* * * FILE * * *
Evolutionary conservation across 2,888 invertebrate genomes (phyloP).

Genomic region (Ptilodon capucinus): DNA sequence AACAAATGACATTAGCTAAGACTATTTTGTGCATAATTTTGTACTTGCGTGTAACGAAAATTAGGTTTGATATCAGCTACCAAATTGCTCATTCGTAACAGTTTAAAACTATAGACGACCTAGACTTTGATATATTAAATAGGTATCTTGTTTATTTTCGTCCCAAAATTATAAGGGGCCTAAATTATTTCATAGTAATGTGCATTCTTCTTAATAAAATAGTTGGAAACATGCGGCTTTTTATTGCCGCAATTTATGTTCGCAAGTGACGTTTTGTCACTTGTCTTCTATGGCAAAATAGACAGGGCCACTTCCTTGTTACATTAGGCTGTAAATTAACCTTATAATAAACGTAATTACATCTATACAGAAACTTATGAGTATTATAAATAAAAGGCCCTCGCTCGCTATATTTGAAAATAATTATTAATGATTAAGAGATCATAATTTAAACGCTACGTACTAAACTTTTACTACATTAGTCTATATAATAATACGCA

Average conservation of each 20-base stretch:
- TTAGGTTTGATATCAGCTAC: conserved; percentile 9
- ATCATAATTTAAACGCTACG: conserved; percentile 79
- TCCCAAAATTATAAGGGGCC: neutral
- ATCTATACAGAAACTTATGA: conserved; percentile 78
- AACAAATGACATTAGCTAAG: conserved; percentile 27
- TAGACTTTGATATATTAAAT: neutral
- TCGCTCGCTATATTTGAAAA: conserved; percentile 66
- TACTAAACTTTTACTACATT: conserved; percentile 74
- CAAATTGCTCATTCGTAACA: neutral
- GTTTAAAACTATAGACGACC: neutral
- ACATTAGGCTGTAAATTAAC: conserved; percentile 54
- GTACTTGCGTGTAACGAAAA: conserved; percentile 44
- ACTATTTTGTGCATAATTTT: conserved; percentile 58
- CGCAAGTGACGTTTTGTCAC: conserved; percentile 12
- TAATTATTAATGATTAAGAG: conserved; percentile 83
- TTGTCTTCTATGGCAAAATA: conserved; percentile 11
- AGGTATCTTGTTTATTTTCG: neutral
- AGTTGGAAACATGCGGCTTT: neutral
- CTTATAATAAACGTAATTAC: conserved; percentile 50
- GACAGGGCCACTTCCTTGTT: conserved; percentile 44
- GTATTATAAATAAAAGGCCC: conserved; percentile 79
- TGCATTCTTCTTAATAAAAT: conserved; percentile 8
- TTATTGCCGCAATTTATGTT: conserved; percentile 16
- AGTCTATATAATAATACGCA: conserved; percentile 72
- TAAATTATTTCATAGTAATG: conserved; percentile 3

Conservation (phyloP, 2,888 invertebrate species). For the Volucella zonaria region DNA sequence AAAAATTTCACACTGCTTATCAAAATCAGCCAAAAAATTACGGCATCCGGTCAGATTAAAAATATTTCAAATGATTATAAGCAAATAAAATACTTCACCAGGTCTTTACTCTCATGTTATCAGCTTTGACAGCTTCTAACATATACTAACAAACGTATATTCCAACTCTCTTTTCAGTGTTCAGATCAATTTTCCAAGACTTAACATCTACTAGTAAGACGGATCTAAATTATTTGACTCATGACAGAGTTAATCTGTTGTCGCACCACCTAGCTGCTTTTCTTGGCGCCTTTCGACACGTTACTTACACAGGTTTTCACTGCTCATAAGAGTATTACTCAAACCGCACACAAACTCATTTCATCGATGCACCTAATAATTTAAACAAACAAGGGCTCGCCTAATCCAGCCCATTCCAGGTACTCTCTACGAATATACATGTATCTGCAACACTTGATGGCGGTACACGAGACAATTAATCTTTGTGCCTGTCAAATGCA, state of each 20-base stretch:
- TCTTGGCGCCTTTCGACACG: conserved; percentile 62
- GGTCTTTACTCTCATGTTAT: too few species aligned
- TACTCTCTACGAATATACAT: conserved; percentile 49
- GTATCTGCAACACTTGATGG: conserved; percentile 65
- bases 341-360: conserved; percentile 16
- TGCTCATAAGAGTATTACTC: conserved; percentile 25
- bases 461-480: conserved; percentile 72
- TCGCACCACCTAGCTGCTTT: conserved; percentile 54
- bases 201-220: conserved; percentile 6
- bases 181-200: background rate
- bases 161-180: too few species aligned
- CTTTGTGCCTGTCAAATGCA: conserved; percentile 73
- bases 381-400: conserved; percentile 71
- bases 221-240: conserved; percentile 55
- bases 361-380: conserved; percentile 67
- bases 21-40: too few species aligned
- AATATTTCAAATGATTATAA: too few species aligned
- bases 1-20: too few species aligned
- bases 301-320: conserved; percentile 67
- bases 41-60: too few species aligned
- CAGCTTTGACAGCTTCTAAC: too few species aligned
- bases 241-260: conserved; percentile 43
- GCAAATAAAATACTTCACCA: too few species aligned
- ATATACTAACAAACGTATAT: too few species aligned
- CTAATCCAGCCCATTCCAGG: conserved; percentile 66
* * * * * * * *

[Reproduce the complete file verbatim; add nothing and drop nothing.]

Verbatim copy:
Evolutionary conservation across 2,888 invertebrate genomes (phyloP).

Genomic region (Ptilodon capucinus): DNA sequence AACAAATGACATTAGCTAAGACTATTTTGTGCATAATTTTGTACTTGCGTGTAACGAAAATTAGGTTTGATATCAGCTACCAAATTGCTCATTCGTAACAGTTTAAAACTATAGACGACCTAGACTTTGATATATTAAATAGGTATCTTGTTTATTTTCGTCCCAAAATTATAAGGGGCCTAAATTATTTCATAGTAATGTGCATTCTTCTTAATAAAATAGTTGGAAACATGCGGCTTTTTATTGCCGCAATTTATGTTCGCAAGTGACGTTTTGTCACTTGTCTTCTATGGCAAAATAGACAGGGCCACTTCCTTGTTACATTAGGCTGTAAATTAACCTTATAATAAACGTAATTACATCTATACAGAAACTTATGAGTATTATAAATAAAAGGCCCTCGCTCGCTATATTTGAAAATAATTATTAATGATTAAGAGATCATAATTTAAACGCTACGTACTAAACTTTTACTACATTAGTCTATATAATAATACGCA

Average conservation of each 20-base stretch:
- TTAGGTTTGATATCAGCTAC: conserved; percentile 9
- ATCATAATTTAAACGCTACG: conserved; percentile 79
- TCCCAAAATTATAAGGGGCC: neutral
- ATCTATACAGAAACTTATGA: conserved; percentile 78
- AACAAATGACATTAGCTAAG: conserved; percentile 27
- TAGACTTTGATATATTAAAT: neutral
- TCGCTCGCTATATTTGAAAA: conserved; percentile 66
- TACTAAACTTTTACTACATT: conserved; percentile 74
- CAAATTGCTCATTCGTAACA: neutral
- GTTTAAAACTATAGACGACC: neutral
- ACATTAGGCTGTAAATTAAC: conserved; percentile 54
- GTACTTGCGTGTAACGAAAA: conserved; percentile 44
- ACTATTTTGTGCATAATTTT: conserved; percentile 58
- CGCAAGTGACGTTTTGTCAC: conserved; percentile 12
- TAATTATTAATGATTAAGAG: conserved; percentile 83
- TTGTCTTCTATGGCAAAATA: conserved; percentile 11
- AGGTATCTTGTTTATTTTCG: neutral
- AGTTGGAAACATGCGGCTTT: neutral
- CTTATAATAAACGTAATTAC: conserved; percentile 50
- GACAGGGCCACTTCCTTGTT: conserved; percentile 44
- GTATTATAAATAAAAGGCCC: conserved; percentile 79
- TGCATTCTTCTTAATAAAAT: conserved; percentile 8
- TTATTGCCGCAATTTATGTT: conserved; percentile 16
- AGTCTATATAATAATACGCA: conserved; percentile 72
- TAAATTATTTCATAGTAATG: conserved; percentile 3

Conservation (phyloP, 2,888 invertebrate species). For the Volucella zonaria region DNA sequence AAAAATTTCACACTGCTTATCAAAATCAGCCAAAAAATTACGGCATCCGGTCAGATTAAAAATATTTCAAATGATTATAAGCAAATAAAATACTTCACCAGGTCTTTACTCTCATGTTATCAGCTTTGACAGCTTCTAACATATACTAACAAACGTATATTCCAACTCTCTTTTCAGTGTTCAGATCAATTTTCCAAGACTTAACATCTACTAGTAAGACGGATCTAAATTATTTGACTCATGACAGAGTTAATCTGTTGTCGCACCACCTAGCTGCTTTTCTTGGCGCCTTTCGACACGTTACTTACACAGGTTTTCACTGCTCATAAGAGTATTACTCAAACCGCACACAAACTCATTTCATCGATGCACCTAATAATTTAAACAAACAAGGGCTCGCCTAATCCAGCCCATTCCAGGTACTCTCTACGAATATACATGTATCTGCAACACTTGATGGCGGTACACGAGACAATTAATCTTTGTGCCTGTCAAATGCA, state of each 20-base stretch:
- TCTTGGCGCCTTTCGACACG: conserved; percentile 62
- GGTCTTTACTCTCATGTTAT: too few species aligned
- TACTCTCTACGAATATACAT: conserved; percentile 49
- GTATCTGCAACACTTGATGG: conserved; percentile 65
- bases 341-360: conserved; percentile 16
- TGCTCATAAGAGTATTACTC: conserved; percentile 25
- bases 461-480: conserved; percentile 72
- TCGCACCACCTAGCTGCTTT: conserved; percentile 54
- bases 201-220: conserved; percentile 6
- bases 181-200: background rate
- bases 161-180: too few species aligned
- CTTTGTGCCTGTCAAATGCA: conserved; percentile 73
- bases 381-400: conserved; percentile 71
- bases 221-240: conserved; percentile 55
- bases 361-380: conserved; percentile 67
- bases 21-40: too few species aligned
- AATATTTCAAATGATTATAA: too few species aligned
- bases 1-20: too few species aligned
- bases 301-320: conserved; percentile 67
- bases 41-60: too few species aligned
- CAGCTTTGACAGCTTCTAAC: too few species aligned
- bases 241-260: conserved; percentile 43
- GCAAATAAAATACTTCACCA: too few species aligned
- ATATACTAACAAACGTATAT: too few species aligned
- CTAATCCAGCCCATTCCAGG: conserved; percentile 66